Frustrated with their lack of concern for quality, and worried about rumours of a possible merger between the company and Famous Players-Lasky, Chaplin joined forces with Douglas Fairbanks, Mary Pickford, and D. W. Griffith to form a new distribution company – United Artists, established in January 1919.

Biograph Company

BiographAmerican Mutoscope and Biograph CompanyAmerican Mutoscope Company
On April 19, 1909, the Biograph Company director D. W. Griffith screen-tested her at the company's New York studio for a role in the nickelodeon film Pippa Passes.
The company was home to pioneering director D. W. Griffith and such actors as Mary Pickford, Lillian Gish and Lionel Barrymore.

Florence La Badie

While at Biograph, she suggested to Florence La Badie to "try pictures", invited her to the studio and later introduced her to D. W. Griffith, who launched La Badie's career.
During this period she met a fellow Canadian, the young actress Mary Pickford, who suggested she "try pictures"; and in 1909 she invited Florence to watch the making of a motion picture at the Biograph studio in Manhattan.

Dorothy Gish

Dorothy
That year, Pickford also introduced Dorothy and Lillian Gish– whom she had befriended as new neighbors from Ohio –to Griffith, and each became major silent film stars, in comedy and tragedy, respectively.
Soon afterward their childhood friend, actress Mary Pickford, introduced them to director D. W. Griffith, and the sisters began acting at the Biograph Studios.

A Good Little Devil

She returned to Broadway in the David Belasco production of A Good Little Devil (1912).
A Good Little Devil is a 1914 silent film starring Mary Pickford (her first feature-length film), produced by Adolph Zukor and Daniel Frohman, and distributed on a 'State's Rights' basis.

Paramount Pictures

ParamountParamount StudiosParamount Home Entertainment
It was later known as Famous Players-Lasky and then Paramount Pictures, one of the first American feature film companies.
Because Zukor believed in stars, he signed and developed many of the leading early stars, including Mary Pickford, Marguerite Clark, Pauline Frederick, Douglas Fairbanks, Gloria Swanson, Rudolph Valentino, and Wallace Reid.

Cecil B. DeMille

Cecil B. De MilleDeMilleCecil DeMille
The play was written by William C. deMille, whose brother, Cecil, appeared in the cast.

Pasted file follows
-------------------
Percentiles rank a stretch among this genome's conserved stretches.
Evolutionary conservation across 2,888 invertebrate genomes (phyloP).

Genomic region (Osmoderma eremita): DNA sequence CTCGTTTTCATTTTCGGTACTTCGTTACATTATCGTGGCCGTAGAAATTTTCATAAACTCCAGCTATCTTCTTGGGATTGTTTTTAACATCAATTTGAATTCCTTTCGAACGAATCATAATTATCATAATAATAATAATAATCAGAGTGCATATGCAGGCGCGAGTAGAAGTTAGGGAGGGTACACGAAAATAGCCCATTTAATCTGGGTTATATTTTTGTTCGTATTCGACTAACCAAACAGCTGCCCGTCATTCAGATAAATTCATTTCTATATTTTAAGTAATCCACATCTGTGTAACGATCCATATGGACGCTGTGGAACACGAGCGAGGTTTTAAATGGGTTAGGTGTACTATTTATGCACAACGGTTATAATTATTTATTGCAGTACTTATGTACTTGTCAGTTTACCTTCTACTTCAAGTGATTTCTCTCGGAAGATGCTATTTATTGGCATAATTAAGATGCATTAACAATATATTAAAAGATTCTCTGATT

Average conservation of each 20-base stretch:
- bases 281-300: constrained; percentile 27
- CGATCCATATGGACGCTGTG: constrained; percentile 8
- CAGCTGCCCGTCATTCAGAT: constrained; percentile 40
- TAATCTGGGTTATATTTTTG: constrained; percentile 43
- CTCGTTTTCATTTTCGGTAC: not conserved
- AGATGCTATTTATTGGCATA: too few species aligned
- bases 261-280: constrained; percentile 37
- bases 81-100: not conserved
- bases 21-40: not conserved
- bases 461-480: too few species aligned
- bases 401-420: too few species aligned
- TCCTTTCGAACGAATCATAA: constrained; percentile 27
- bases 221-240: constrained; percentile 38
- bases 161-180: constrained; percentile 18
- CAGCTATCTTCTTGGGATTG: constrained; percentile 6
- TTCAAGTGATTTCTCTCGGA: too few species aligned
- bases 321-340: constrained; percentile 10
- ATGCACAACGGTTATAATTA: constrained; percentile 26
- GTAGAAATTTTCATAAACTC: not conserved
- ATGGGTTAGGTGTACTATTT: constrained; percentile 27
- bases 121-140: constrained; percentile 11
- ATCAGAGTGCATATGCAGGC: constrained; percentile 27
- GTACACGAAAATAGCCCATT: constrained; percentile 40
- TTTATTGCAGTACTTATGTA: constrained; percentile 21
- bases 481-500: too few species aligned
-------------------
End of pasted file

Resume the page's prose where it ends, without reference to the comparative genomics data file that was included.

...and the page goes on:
DeMille performed on stage with actors whom he would later direct in films: Charlotte Walker, Mary Pickford, and Pedro de Cordoba.

William C. deMille

William C. de MilleWilliamWilliam DeMille
The play was written by William C. deMille, whose brother, Cecil, appeared in the cast.
The former featured future film star Mary Pickford and Cecil, both struggling actors playing minor roles.

Biograph girl

Biograph GirlsThe Biograph Girl
Exhibitors in turn capitalized on her popularity by advertising on sandwich boards that a film featuring "The Girl with the Golden Curls", "Blondilocks", or "The Biograph Girl" was inside.
Biograph Girl was a phrase associated with two early-20th-century actresses, Florence Lawrence and Mary Pickford, who made black-and-white silent films with the Biograph Company.

Classical Hollywood cinema

Golden AgeGolden Age of HollywoodHollywood's Golden Age
In consideration of her contributions to American cinema, the American Film Institute ranked Pickford as 24th in its 1999 list of greatest female stars of classic Hollywood Cinema.
Mary Pickford

First National Pictures

First NationalAssociated First National PicturesAssociated First National
She declined, and went to First National Pictures, which agreed to her terms.
Between 1917 and 1918, the company made contracts with Mary Pickford and Charlie Chaplin, the first million-dollar deals in the history of film.

The New York Hat

Pickford made her last Biograph picture, The New York Hat, in late 1912.
The New York Hat (1912) is a short silent film directed by D. W. Griffith from a screenplay by Anita Loos, and starring Mary Pickford, Lionel Barrymore, and Lillian Gish.

Lillian Gish

LillianGishGishian
That year, Pickford also introduced Dorothy and Lillian Gish– whom she had befriended as new neighbors from Ohio –to Griffith, and each became major silent film stars, in comedy and tragedy, respectively.
Gladys was a child actress who did some work for director D. W. Griffith and later took the stage name Mary Pickford.

Carl Laemmle

Carl Laemmle, Sr.Laemmle
The following year, she starred in films at Carl Laemmle's Independent Moving Pictures Company (IMP).
As part of his offensive against Edison's company, Laemmle began advertising individual "stars," such as Mary Pickford and Florence Lawrence, thus increasing their individual earning power, and thus their willingness to side with the "Independents."

Pollyanna (1920 film)

Pollyanna19201920 version
Occasionally, she played a child, in films such as The Poor Little Rich Girl (1917), Rebecca of Sunnybrook Farm (1917), Daddy-Long-Legs (1919) and Pollyanna (1920).
Pollyanna is a 1920 American silent melodrama/comedy film starring Mary Pickford, directed by Paul Powell, and based upon Eleanor H. Porter's 1913 novel of the same name.